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‘A better path’ keeps him out of jail

FAMILY violence is not OK, a man’s T-shirt proclaimed.

He was standing in the dock of Gisborne District Court for sentence on crimes of that nature but was now a man on a better path, his counsel said.

Cohen Rawiri Irwin, 33, pleaded guilty to two breaches of a protection order, by psychologically abusing his former partner, the mother of his children.

He also admitted causing the woman harm by a digital communication, a Facebook post with an image of her and a derogatory statement, “This woman sold my son to a child sex offender.”

The offences occurred last March. Counsel Tony Robinson said Irwin was now on a better path.

Things were going well for him, although there was a slip-up the week before when he again breached the protection order by refusing to leave the woman’s house — a relatively low-end offence, Mr Robinson said.

Irwin had done self-improvement work through Tauawhi Men’s Centre, was recently involved in a hui to review police safety orders and continued to front the anti-methamphetamine movement, particularly by producing rap music on that theme.

He had extricated himself from a gang.

A prison term would unravel that progress, Mr Robinson said. Irwin’s stance on the gang would mean he would have to be kept in isolation.

Judge Roberts sentenced Irwin to nine months supervision, to focus on programmes and counselling around family violence, and 175 hours community work — 30 of which were reimposed from an existing sentence that was cancelled.

The judge said it was only the outcomes achieved through restorative justice — a thoroughly worthwhile process for these parties — that dissuaded him from jailing Irwin.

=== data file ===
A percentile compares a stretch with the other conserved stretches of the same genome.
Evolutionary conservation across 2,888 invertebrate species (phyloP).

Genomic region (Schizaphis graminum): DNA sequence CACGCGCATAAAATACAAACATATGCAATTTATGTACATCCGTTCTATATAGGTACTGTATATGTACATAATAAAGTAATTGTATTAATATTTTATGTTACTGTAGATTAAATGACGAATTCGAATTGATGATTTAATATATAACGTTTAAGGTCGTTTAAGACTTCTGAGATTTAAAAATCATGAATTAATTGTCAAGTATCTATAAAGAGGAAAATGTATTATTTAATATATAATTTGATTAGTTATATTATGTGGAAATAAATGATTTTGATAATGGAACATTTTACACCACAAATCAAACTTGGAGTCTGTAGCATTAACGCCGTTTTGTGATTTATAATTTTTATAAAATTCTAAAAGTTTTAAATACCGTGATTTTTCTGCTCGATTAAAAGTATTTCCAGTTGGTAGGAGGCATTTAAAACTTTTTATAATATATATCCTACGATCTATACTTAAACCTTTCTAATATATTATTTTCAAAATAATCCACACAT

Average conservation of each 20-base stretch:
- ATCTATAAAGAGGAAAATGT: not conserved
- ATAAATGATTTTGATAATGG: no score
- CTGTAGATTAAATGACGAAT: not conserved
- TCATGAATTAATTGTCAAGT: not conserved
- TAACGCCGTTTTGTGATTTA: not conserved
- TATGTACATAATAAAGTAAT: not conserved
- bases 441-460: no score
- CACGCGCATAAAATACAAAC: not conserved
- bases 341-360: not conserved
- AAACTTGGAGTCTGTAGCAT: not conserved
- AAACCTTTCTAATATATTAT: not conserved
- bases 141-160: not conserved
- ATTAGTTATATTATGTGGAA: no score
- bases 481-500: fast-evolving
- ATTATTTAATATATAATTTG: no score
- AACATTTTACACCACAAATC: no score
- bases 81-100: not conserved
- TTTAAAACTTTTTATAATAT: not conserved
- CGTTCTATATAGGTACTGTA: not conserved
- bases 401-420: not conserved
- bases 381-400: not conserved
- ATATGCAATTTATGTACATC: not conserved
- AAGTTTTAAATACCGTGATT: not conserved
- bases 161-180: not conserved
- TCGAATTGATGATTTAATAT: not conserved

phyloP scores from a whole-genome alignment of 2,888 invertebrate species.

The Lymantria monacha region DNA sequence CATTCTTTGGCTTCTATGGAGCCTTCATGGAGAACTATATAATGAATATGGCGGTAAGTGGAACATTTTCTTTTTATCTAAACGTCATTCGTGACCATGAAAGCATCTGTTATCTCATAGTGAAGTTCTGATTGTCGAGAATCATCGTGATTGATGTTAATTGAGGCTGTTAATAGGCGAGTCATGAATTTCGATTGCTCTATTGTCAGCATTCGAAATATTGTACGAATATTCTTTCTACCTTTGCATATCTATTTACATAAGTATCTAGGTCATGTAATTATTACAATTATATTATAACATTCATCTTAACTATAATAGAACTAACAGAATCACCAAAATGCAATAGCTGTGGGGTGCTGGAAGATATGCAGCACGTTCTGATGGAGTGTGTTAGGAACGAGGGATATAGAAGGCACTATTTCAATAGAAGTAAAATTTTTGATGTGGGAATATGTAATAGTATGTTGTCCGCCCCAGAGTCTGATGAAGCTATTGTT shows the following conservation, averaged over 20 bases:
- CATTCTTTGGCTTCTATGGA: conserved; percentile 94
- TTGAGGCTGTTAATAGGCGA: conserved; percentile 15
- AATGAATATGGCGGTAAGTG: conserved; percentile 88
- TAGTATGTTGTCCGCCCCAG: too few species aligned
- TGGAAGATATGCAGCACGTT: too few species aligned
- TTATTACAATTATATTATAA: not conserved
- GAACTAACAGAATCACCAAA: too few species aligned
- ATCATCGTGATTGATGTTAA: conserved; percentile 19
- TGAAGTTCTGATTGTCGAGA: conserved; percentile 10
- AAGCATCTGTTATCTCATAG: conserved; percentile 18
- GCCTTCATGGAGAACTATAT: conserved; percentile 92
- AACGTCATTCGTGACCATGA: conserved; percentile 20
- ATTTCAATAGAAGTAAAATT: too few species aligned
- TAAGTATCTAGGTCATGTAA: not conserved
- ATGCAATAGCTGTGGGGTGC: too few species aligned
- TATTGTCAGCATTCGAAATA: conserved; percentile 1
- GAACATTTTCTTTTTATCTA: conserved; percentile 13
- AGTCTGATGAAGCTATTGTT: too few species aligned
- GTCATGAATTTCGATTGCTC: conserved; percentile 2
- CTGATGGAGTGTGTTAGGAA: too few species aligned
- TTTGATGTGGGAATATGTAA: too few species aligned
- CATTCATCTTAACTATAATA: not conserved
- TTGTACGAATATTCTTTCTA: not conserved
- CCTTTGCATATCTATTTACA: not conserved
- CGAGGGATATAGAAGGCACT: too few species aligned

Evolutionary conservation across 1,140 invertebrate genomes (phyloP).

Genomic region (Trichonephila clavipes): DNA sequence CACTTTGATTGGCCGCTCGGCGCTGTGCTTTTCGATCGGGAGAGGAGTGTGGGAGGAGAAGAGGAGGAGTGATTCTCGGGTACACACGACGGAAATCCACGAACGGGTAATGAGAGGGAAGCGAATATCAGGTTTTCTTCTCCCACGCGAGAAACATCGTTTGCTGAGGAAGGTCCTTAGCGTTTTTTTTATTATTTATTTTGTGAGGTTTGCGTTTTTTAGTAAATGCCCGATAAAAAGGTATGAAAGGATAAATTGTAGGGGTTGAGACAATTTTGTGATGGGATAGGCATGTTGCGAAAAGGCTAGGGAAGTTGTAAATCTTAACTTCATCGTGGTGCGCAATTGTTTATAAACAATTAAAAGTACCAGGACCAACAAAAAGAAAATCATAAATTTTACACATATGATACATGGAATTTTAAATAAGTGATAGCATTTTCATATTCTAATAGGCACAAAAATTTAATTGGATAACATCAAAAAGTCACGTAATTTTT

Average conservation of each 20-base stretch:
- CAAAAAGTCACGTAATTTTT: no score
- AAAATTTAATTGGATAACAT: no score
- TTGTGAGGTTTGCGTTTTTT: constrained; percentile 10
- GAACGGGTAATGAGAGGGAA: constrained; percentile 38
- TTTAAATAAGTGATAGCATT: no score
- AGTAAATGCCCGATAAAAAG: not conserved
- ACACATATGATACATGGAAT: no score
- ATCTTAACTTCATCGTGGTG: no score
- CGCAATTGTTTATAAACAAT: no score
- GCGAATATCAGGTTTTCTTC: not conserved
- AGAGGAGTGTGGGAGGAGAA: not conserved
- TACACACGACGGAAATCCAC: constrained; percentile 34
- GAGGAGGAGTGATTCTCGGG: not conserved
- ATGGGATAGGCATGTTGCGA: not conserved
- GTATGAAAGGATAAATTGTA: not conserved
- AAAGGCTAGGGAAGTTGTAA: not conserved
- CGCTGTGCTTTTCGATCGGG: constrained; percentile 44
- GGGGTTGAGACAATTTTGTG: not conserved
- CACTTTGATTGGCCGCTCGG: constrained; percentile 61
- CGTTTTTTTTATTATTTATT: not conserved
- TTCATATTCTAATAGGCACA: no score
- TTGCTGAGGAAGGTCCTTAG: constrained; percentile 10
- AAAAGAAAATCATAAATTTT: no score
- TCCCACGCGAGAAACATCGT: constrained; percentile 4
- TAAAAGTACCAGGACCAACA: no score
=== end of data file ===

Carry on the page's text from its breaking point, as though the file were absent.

An agreement was reached for Irwin to continue attending the men’s centre, not to contact the complainant directly and to do some voluntary work.

Irwin now understood contact with the complainant was strictly off-limits. She wanted nothing to do with him but was a reasonable woman who believed he should still have access to their children, the judge said.

A pre-sentence report noted Irwin was a positive parent.

Judge Roberts expressed concern about Irwin’s attitude to his former relationship with the complainant. His recent refusal to leave the woman’s house might seem low-end but given the background, it suggested a man unwilling and unable to let go, the judge said.

“I know you claim your children are the focus and priority but that does not entitle you to take out your issues with this woman.

“You are pushing boundaries and looking to secure control . . . playing with her mind.

“The children are a strong draw but so often manipulative men embark on these campaigns against women on that very pretext,” Judge Roberts said.

The judge referred to the complainant’s victim impact statement.

The woman said she was traumatised by the Facebook post, which caused her embarrassment and made her feel as if others were talking about her. People had threatened her.

Irwin’s refusals to leave when asked frustrated her, as did his unwillingness to leave her alone. His abuse was in front of their children.

He accused her of using methamphetamine but his actions made her think he was the “fried” one.

She wanted Irwin’s contact with their children to continue, but sometimes it was not appropriate, she said.